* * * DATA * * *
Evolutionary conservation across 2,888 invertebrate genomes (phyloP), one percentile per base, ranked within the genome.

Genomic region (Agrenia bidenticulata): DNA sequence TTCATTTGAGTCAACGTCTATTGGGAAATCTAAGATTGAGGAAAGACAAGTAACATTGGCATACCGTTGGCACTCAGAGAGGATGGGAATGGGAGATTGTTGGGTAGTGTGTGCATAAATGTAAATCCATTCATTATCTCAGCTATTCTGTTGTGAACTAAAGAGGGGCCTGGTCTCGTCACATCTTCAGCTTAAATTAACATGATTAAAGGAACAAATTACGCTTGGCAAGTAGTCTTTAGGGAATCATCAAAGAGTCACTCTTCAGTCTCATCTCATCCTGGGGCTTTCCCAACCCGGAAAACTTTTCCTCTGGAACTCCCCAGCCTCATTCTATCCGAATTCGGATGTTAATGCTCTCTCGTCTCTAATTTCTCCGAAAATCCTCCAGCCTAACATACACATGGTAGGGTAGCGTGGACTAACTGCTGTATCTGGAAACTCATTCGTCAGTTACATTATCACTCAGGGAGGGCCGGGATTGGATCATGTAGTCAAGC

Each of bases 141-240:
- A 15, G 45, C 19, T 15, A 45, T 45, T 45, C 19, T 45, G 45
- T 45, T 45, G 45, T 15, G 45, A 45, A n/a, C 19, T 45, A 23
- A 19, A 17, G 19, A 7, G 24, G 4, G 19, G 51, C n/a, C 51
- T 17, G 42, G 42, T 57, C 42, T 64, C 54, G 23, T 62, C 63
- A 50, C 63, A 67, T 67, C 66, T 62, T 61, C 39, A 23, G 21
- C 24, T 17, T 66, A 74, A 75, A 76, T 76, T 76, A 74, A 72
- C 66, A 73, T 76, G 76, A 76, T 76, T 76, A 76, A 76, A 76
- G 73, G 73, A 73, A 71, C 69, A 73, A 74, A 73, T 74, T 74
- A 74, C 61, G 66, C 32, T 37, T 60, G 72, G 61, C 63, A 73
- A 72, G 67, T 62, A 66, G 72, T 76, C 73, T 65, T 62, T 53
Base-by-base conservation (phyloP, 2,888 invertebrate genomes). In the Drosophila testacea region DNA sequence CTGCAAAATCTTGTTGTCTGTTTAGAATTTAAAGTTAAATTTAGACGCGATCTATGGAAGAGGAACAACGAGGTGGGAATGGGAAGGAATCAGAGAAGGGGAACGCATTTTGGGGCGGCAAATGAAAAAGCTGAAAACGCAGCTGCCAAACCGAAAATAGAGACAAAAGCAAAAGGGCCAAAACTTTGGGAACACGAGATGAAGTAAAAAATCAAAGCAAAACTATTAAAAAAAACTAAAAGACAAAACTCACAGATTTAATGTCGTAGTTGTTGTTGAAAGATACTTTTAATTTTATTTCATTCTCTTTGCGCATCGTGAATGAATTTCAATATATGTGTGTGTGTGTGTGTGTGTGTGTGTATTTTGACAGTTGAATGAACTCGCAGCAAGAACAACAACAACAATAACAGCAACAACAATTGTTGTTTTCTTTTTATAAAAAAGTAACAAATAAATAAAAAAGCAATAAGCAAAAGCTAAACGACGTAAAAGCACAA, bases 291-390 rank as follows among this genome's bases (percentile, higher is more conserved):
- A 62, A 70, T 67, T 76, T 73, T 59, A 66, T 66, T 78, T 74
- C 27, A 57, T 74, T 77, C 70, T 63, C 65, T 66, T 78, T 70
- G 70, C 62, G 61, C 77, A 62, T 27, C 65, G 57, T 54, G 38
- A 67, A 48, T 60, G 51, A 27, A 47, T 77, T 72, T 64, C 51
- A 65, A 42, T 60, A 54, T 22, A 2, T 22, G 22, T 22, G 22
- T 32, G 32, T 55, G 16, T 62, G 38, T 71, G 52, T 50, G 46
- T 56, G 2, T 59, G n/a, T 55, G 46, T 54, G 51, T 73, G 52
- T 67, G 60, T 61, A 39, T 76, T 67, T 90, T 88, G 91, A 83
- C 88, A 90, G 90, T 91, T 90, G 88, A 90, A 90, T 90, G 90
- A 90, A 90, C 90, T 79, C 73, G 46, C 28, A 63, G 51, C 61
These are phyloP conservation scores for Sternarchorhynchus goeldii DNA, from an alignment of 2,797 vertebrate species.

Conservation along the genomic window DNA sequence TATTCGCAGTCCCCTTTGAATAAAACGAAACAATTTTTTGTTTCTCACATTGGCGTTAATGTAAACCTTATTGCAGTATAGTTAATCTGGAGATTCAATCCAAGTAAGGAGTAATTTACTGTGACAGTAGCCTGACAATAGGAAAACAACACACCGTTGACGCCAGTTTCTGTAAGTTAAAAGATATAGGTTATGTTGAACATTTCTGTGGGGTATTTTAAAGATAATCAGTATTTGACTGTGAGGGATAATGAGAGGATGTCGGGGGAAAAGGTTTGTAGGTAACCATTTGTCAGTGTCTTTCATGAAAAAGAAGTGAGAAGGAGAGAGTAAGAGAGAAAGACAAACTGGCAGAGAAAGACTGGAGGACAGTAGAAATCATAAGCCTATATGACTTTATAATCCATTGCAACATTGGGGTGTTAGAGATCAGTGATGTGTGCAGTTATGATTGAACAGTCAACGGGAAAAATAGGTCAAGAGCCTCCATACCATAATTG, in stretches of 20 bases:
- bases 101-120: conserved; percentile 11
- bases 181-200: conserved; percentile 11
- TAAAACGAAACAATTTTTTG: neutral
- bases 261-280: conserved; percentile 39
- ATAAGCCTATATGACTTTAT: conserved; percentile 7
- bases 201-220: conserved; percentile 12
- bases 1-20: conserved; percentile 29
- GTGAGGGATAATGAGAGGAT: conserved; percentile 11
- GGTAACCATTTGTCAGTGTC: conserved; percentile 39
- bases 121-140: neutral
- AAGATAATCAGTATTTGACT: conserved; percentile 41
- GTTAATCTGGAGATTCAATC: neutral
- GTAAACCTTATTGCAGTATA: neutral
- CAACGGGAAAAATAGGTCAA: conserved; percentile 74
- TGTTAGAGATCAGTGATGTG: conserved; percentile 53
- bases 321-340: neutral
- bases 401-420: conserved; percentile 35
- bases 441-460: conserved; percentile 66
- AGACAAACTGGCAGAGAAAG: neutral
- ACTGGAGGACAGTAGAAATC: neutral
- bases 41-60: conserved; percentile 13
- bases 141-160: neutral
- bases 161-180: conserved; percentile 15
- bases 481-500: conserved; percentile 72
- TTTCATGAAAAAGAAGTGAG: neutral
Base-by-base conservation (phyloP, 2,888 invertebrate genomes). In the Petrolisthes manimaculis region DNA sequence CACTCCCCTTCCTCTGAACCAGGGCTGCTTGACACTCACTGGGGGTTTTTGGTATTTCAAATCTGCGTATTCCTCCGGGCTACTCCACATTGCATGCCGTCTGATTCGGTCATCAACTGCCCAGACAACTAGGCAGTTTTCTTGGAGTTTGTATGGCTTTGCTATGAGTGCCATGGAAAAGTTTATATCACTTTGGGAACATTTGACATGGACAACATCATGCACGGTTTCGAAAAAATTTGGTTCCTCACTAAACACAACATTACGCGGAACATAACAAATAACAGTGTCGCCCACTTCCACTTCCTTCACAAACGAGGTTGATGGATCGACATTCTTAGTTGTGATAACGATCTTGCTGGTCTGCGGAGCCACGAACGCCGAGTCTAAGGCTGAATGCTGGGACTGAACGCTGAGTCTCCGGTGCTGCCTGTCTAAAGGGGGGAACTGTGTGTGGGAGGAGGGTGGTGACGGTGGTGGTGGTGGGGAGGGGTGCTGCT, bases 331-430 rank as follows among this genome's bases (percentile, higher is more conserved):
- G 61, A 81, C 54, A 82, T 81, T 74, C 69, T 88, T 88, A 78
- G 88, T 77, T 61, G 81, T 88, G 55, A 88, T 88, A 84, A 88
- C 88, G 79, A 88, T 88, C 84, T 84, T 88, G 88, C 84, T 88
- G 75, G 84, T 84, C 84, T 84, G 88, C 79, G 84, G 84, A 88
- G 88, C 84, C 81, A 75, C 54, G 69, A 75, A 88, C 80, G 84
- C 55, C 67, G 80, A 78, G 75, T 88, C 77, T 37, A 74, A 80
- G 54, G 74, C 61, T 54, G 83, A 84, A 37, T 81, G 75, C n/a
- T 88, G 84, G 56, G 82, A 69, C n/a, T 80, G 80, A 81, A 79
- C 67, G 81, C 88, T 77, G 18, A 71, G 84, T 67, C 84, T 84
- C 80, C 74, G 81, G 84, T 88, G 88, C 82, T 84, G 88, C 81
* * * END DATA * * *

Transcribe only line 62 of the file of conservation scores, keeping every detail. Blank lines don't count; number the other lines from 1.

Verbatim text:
- C 80, C 74, G 81, G 84, T 88, G 88, C 82, T 84, G 88, C 81